difference between cost and financial accounting

Difference between Cost Accounting and Financial Accounting

When it comes to managing finances, businesses have two main types of accounting – cost accounting and financial accounting. While both present financial information, the purpose they serve, and the way they record transactions are different. In this article, we’ll explore the significant differences between cost accounting and financial accounting to help businesses understand which type of accounting they need.

Cost Accounting

Cost accounting is a process of tracking, analyzing, and controlling costs associated with producing or providing goods and services. It’s a management accounting tool that helps businesses determine the cost of their products, services, and operations. Cost accounting is used to identify areas where costs can be reduced without significantly affecting the output quality.

One of the primary focuses of cost accounting is to measure the direct and indirect costs that go into the production process. Direct costs can include factors like labor cost, raw materials cost, and the cost of manufacturing. Indirect costs, on the other hand, can include items like administrative overhead, rent, and utilities.

Cost accounting is crucial in determining the actual cost of producing goods, and it also presents a breakdown of costs for each product or service. This information can be used to set prices and plan for future production. Cost accounting is mainly used for internal management purposes, and the information generated is not shared with external stakeholders.

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Financial Accounting

Financial accounting, on the other hand, is concerned with recording, summarizing, and communicating financial information to external stakeholders, which can include investors, creditors, and regulators. The purpose of financial accounting is to provide an accurate picture of the financial health of a company to these stakeholders.

The financial statements produced by financial accounting include the income statement, balance sheet, and cash flow statement. It’s important to note that financial accounting adheres to Generally Accepted Accounting Principles (GAAP), which set the standard for financial reporting in the United States.

Financial accounting deals with the financial transactions of a business, including sales revenue, expenses, and assets. Unlike cost accounting, it doesn’t track the costs of specific products or services. Instead, it presents a broader view of the company’s finances, providing a snapshot of its profitability and financial stability.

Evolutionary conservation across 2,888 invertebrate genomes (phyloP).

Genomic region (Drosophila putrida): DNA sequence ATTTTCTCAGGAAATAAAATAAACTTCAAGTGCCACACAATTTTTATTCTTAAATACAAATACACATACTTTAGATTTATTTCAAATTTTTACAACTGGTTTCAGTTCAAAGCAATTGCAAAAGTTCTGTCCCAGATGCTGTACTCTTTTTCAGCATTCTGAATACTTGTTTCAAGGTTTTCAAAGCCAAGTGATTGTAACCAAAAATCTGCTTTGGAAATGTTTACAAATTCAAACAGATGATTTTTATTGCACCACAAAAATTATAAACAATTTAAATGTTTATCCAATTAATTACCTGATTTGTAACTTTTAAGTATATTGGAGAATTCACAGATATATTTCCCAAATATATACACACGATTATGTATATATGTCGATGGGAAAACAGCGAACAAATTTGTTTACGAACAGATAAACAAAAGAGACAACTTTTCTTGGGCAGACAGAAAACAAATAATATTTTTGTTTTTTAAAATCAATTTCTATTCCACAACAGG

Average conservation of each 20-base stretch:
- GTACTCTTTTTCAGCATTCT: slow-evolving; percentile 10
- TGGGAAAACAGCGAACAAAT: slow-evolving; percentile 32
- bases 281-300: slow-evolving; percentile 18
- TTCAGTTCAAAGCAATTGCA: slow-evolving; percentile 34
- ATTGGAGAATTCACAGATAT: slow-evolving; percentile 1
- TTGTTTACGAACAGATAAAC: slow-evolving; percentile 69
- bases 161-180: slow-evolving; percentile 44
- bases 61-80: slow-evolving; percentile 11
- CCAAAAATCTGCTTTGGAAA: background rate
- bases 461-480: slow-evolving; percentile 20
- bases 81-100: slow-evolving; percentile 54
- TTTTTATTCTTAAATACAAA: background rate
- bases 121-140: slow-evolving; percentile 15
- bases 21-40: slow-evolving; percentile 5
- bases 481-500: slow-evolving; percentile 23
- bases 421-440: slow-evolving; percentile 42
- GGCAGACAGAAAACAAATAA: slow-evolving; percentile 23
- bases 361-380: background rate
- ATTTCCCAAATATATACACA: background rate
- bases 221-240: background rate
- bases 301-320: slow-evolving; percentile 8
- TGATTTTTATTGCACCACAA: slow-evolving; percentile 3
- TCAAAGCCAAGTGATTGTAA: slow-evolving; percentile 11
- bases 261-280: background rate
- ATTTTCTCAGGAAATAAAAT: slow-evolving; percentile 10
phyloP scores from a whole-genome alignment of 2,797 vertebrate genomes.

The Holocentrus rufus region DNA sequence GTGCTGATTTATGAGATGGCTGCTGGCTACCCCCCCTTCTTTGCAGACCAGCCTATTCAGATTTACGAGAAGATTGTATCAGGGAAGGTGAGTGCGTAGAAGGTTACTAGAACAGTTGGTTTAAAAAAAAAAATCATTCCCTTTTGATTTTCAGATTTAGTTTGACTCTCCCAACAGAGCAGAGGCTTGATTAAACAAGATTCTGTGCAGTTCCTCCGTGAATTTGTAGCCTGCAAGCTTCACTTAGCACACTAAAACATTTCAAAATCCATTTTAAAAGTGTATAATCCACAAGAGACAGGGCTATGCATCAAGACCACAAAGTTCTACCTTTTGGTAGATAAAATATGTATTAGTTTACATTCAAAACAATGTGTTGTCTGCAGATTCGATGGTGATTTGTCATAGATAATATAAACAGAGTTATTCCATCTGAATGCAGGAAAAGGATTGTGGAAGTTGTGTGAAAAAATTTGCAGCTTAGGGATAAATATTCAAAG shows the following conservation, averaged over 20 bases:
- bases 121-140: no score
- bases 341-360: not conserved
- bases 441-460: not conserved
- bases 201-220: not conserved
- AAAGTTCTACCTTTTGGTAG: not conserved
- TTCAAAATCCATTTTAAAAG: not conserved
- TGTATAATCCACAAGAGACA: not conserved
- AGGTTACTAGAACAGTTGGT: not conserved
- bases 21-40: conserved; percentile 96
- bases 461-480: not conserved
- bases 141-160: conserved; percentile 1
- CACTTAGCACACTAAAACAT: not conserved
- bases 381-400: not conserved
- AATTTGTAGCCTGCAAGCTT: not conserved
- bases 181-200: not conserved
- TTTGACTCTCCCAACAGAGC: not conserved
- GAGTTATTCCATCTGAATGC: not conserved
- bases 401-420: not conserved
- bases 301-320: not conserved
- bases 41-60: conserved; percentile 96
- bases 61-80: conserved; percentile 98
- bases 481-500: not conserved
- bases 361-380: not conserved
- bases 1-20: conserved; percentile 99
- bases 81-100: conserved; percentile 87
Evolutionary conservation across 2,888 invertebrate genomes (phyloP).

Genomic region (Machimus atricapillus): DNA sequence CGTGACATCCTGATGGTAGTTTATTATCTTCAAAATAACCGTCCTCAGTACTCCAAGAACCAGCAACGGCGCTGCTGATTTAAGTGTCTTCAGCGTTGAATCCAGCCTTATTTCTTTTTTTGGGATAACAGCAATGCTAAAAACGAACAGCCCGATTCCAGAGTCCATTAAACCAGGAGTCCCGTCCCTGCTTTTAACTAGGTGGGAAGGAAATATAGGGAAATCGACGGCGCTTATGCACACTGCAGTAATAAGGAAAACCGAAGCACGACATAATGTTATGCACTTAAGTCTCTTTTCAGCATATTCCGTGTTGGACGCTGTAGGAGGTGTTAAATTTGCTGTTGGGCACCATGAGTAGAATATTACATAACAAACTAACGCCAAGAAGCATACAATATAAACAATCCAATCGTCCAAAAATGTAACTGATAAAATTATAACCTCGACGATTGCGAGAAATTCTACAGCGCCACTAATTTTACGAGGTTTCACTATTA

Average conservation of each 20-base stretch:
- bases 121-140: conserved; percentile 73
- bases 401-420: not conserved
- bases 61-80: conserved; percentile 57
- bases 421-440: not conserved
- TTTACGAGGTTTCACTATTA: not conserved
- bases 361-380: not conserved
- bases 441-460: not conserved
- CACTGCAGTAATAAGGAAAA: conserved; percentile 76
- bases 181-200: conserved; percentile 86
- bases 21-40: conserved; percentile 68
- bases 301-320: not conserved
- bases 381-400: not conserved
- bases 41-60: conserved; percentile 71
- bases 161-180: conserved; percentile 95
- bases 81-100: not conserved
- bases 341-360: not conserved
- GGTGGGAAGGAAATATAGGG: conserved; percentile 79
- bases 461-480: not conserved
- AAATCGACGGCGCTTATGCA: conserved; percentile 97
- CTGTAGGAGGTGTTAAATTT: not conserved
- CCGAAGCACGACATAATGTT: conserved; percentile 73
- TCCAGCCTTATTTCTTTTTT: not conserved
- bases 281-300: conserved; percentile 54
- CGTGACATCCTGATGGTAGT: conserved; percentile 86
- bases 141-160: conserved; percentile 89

To sum it up, cost accounting and financial accounting are two types of accounting used by businesses to manage their finances. Cost accounting is focused on internal management purposes and helps to determine the cost of producing goods and services. Meanwhile, financial accounting is primarily concerned with providing external stakeholders with an accurate view of a company’s financial health. It’s essential for businesses to understand the differences between these two types of accounting to choose the one that best suits their financial needs.

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Table difference between cost and financial accounting

Aspect Cost Accounting Financial Accounting
Purpose Helps to determine the cost of goods and services produced, identify areas of cost savings, and provide information for decision-making within the organization. Provides financial information to external stakeholders, including investors, creditors, and regulators, to help evaluate the financial health of a company.
Timeframe Focuses on short-term analysis of cost behavior within the company. Focuses on long-term analysis of financial performance of the company, typically over a period of one year or longer.
Reporting Reports are used internally by management to help make decisions about operational efficiencies and cost savings. Reports are used to provide information to external stakeholders, including financial statements such as income statements, balance sheets, and cash flow statements.
Scope Looks at specific products or services produced by the organization and helps to identify areas of process improvement and cost reduction. Looks at the overall financial health of the organization, including revenue, expenses, assets, and liabilities.
Focusing Factor Focuses primarily on analyzing the costs. Focuses on the financial transactions.